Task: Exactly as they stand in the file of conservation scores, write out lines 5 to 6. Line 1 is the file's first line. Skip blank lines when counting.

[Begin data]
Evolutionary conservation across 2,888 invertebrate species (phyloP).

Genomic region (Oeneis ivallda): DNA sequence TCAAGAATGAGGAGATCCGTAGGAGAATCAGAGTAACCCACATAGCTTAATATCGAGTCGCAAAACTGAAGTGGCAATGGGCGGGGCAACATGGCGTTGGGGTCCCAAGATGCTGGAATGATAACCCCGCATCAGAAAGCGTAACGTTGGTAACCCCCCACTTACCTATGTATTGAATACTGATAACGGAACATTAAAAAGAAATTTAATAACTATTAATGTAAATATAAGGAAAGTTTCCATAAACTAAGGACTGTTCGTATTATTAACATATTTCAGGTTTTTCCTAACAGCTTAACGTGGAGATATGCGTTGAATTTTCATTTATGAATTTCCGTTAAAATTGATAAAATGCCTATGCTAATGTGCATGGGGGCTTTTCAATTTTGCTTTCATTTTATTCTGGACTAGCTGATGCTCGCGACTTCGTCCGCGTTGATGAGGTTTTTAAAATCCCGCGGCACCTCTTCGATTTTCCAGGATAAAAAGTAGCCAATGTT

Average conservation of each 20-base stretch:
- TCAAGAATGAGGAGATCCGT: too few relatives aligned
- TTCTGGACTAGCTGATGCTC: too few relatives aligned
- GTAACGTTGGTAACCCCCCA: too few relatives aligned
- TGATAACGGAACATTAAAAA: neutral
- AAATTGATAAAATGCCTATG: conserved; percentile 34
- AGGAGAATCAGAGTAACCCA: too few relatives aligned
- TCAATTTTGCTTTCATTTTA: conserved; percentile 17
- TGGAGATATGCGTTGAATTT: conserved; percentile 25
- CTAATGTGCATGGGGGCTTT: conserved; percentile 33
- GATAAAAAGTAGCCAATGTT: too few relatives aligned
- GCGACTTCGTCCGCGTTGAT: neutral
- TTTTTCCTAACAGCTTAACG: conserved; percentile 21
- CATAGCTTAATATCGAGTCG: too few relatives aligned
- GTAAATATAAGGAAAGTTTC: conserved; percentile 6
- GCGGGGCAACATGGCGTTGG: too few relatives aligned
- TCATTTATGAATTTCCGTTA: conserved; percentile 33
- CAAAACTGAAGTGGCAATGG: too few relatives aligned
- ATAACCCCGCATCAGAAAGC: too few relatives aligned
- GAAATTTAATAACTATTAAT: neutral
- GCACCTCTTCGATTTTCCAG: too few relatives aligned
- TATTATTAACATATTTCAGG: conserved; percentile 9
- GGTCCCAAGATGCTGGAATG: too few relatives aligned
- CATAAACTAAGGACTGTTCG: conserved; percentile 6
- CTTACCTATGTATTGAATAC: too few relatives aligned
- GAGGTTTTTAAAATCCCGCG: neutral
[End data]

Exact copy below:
- TTCTGGACTAGCTGATGCTC: too few relatives aligned
- GTAACGTTGGTAACCCCCCA: too few relatives aligned